UCAN needs your support
You are why we do what we do - report, describe, comment, review. It is to bring to your eyes just what life is like for believers across Asia that we publish UCAN.
But as you know, the effort needs to be sustained if it is to have continuing effect.
UCAN publishes some 150 stories a week in four languages across six websites. We are grateful to benefactors in Europe and the US who support us. But those countries and the Church there are under increasing financial strain and their generosity no longer covers our costs.
We need financial help from our readers to sustain our efforts. Our reporters, editors, video producers and photographers all have families and we need to support them. They do excellent jobs, but they can't do their jobs for nothing.
Will you help us to sustain UCAN? Please click here to help.
Thanks in anticipation.
Fr. Michael Kelly SJ
Musharraf plea for military trial rejected
Pakistani tribunal will hear treason case against former president
Musharraf supporters outside court (picture: AFP Photo/Farooq Naeem)
- ucanews.com reporter, Islamabad
- February 21, 2014
A special tribunal hearing treason charges against former Pakistani president Pervez Musharraf on Friday rejected his plea to transfer the case to a military court, his lawyers said.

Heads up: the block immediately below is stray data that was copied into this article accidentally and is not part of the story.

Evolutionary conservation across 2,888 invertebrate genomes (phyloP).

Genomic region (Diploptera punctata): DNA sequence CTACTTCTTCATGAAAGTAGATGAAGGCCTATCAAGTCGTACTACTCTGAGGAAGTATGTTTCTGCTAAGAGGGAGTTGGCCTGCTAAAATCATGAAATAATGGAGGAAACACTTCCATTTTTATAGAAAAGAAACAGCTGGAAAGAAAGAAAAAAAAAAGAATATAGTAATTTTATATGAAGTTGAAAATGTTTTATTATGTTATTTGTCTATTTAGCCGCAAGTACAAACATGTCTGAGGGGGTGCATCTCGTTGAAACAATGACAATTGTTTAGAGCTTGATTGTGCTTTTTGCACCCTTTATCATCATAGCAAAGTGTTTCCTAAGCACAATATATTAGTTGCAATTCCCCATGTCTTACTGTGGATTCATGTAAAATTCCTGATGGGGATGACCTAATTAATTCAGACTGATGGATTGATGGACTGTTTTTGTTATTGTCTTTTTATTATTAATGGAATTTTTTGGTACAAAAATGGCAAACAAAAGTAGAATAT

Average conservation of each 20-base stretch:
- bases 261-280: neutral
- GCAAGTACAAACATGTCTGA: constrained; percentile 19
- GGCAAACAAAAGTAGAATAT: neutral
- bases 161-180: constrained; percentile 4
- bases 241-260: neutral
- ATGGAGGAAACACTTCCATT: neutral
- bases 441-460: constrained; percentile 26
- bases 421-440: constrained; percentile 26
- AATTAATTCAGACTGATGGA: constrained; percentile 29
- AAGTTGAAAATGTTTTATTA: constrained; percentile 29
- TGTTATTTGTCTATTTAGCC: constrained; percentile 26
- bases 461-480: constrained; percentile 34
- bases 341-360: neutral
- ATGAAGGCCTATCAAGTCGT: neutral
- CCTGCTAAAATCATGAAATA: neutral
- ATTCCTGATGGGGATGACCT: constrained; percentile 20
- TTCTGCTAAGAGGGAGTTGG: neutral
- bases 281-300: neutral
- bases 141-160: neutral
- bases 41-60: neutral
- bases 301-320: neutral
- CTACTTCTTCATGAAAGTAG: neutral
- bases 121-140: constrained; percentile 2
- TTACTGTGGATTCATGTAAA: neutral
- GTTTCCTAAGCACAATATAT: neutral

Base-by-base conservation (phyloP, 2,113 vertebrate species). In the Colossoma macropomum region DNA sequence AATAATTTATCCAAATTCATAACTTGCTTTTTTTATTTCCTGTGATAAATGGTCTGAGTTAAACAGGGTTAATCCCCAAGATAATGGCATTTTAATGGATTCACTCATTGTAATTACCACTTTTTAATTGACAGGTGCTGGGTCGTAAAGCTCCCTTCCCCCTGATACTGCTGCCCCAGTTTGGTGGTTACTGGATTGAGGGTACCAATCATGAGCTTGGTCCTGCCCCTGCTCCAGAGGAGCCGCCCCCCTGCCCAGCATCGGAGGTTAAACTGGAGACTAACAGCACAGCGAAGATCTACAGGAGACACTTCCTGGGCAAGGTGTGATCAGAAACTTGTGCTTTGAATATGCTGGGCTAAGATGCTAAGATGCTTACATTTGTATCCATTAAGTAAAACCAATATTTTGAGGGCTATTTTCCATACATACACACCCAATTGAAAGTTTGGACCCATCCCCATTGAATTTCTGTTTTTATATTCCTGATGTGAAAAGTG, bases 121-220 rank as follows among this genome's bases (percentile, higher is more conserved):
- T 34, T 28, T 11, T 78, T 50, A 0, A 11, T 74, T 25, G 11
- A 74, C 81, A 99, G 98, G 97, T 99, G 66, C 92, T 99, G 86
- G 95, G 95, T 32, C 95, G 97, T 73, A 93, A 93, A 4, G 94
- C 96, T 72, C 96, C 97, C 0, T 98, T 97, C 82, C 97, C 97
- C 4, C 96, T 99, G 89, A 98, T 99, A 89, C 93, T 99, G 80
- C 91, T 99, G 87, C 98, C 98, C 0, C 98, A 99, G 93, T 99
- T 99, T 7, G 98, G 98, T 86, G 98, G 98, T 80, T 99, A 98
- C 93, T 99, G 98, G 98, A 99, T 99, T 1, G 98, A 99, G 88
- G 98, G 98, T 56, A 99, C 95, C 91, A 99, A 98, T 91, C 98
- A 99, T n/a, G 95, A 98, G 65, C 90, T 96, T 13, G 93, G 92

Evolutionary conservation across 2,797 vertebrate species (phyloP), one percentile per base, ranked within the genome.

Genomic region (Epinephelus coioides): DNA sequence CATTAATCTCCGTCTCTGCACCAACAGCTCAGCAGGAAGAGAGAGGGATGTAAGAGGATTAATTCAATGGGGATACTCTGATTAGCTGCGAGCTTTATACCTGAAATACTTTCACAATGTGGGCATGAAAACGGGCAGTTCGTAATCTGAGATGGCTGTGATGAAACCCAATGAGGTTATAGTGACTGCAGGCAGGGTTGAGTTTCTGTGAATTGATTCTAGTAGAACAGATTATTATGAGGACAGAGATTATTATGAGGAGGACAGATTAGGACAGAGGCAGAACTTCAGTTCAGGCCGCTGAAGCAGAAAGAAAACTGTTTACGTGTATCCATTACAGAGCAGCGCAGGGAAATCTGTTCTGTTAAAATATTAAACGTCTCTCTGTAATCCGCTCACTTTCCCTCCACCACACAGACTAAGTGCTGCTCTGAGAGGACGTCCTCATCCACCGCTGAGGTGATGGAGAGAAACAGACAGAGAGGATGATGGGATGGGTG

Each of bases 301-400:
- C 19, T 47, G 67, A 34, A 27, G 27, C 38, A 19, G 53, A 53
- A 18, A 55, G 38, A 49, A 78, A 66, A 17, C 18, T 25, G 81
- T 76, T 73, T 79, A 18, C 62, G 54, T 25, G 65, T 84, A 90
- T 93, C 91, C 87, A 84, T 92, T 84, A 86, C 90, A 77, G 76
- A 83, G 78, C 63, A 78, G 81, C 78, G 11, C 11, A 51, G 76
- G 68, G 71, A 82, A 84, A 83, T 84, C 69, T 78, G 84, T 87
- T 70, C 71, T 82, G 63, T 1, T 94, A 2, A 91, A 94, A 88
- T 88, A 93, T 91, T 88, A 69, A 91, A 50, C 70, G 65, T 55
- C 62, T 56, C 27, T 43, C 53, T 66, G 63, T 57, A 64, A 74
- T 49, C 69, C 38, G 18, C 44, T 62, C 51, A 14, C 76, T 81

Musharraf, 70, is being tried in a specially constituted tribunal on charges of declaring emergency rule in late 2007 while serving as president.
In its decision, the three-member special court headed by Justice Faisal Arab struck down Musharraf’s pleas regarding the constitution of a military court and jurisdiction of the bench to try a general for treason.
The court said it has full jurisdiction to try Musharraf and summoned him to appear on March 11 for framing of charges.
Meanwhile, Musharraf’s counsel Ahmed Raza Kasuri criticized the ruling as a biased decision, vowing to appeal to the Supreme Court.
“Musharraf could only be tried in a military court under the Army Act as he had declared emergency rule as army chief,” Kasuri told reporters.
“This case is a non-issue. Many people before Musharraf had abrogated the constitution. Why alone was he being targeted by the government?”
Rana Ejaz, a member Musharraf’s defense team, said that he lodged a strong protest before the bench and accused the judges of acting at the behest of the government and former chief justice Iftikhar Muhammad Chaudhry.
Musharraf is facing a raft of legal cases since returning to Pakistan last March from a self-imposed exile to lead his political party in parliamentary elections. He was disqualified and barred from taking part in the polls.
He took power in a 1999 coup and led the country until he stepped down in 2008 under threat of impeachment.
The charges against Musharraf mark the first time a former leader or high ranking military official has faced criminal prosecution.